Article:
Teen wrestler sets sights on championship win for dad

MINNEAPOLIS -- After 50-year-old Steve McKee was diagnosed with an incurable form of cancer last year, his oldest son Mitch took it upon himself to try to make the disease disappear -- if only for a moment.

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Mitch McKee
CBS News
"Kind of flush it all away and kind of have him forget about it for that moment, and have everybody forget about it for that moment -- just be happy," Mitch said.

It was a plan only a 15-old boy could dream up. Knowing how proud dads can be when their sons do well in sports, Mitch, a wrestler, decided he would try to win the Minnesota state high school wrestling championship for his dad, even though Mitch was only a freshman at the time.

"He might not be here next year, so I knew that this was the year to do it," Mitch said.

This colossally ambitious undertaking began in weight room. All summer, Mitch got up every morning at 6:00 a.m. to lift. And he practiced -- even when there wasn't practice, he practiced. As a result, Mitch won his first match of the season -- and his second.

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Steve McKee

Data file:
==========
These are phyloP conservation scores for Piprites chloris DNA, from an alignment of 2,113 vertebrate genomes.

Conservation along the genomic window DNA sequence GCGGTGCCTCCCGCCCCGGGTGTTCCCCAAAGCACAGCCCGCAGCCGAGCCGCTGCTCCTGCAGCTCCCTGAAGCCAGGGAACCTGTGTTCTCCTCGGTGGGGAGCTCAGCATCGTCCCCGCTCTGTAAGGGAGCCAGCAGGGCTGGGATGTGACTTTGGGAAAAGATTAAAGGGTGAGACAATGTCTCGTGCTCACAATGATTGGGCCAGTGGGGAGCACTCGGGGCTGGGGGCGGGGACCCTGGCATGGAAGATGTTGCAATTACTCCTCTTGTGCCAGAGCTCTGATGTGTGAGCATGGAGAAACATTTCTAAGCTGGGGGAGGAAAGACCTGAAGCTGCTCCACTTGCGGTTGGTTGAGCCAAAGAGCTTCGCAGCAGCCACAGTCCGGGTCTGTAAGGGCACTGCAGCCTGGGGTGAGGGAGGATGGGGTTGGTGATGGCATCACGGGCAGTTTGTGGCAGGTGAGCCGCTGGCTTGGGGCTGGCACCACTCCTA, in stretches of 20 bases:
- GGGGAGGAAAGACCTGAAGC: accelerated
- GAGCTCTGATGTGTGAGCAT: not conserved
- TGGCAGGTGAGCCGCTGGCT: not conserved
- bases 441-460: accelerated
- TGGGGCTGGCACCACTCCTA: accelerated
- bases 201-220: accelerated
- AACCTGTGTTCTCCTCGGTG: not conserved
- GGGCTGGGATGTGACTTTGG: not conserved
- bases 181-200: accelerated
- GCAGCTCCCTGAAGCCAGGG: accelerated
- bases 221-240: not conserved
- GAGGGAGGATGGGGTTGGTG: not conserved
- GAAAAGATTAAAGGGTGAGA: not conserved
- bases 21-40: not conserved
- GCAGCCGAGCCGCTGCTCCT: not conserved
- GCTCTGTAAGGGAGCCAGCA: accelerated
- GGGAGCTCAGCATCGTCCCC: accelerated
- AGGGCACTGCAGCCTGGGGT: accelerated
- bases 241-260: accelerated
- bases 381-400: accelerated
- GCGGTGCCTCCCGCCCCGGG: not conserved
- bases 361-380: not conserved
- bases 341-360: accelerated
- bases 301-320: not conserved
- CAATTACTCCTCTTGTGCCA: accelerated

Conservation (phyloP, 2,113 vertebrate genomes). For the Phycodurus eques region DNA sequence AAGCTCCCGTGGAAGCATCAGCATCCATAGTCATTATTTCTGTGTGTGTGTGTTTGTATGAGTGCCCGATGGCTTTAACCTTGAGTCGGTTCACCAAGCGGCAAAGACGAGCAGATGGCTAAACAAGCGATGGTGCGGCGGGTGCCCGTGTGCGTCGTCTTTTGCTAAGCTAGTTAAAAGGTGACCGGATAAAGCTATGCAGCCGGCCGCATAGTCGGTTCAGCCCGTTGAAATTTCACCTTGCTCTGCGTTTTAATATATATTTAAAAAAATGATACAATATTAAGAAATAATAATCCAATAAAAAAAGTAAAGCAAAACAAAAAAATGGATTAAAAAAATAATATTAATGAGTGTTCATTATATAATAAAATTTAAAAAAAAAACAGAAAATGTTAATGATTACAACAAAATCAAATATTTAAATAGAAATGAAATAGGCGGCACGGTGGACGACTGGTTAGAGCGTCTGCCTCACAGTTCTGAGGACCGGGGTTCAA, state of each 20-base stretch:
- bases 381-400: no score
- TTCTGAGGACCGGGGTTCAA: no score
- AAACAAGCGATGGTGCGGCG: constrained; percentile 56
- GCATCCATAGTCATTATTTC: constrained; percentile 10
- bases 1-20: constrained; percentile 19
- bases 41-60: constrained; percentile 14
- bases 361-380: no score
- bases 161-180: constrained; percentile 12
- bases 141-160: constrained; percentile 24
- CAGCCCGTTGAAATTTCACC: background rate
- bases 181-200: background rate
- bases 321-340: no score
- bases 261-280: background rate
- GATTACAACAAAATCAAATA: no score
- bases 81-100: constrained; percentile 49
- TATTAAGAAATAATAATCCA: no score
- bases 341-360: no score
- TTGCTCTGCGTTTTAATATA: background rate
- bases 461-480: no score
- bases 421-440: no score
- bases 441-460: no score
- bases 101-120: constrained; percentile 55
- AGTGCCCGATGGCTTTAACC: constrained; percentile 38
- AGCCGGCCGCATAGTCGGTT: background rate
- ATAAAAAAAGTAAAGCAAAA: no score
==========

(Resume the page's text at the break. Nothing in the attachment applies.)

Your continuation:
CBS News
In fact, the kid won so many matches, he not only qualified for the state tournament, he made it to the finals.

And this was it. All he needed to do was win this one last match, and he'd be the state champion in his weight class. All he needed to do was pin this one last opponent, and that cancer -- for one moment -- would disappear.

After the match, even the losing wrestler did a winning thing. He congratulated Mitch's dad, told him to stay strong. While Mitch, on the other hand, had far fewer words. He held his dad. Just held him.

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Mitch hugs his dad after the match.
Vanessa Schlueter
"For him to do it, for me, it was very emotional," Steve McKee said. "All the emotions you could ever have were right there."

Asked if he forgot he was sick, Steve quipped, "Was I?"

"Yeah, life was definitely perfect at that moment, you know?" Mitch said. "I just wanted to stay right there forever."

Mitch McKee definitely did right by his dad. But he had one thing all wrong. He thought he needed a huge victory to make his dad feel better, when all he really needed was the love behind it.

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  • Steve Hartman

    Steve Hartman has been a CBS News correspondent since 1998, having served as a part-time correspondent for the previous two years.

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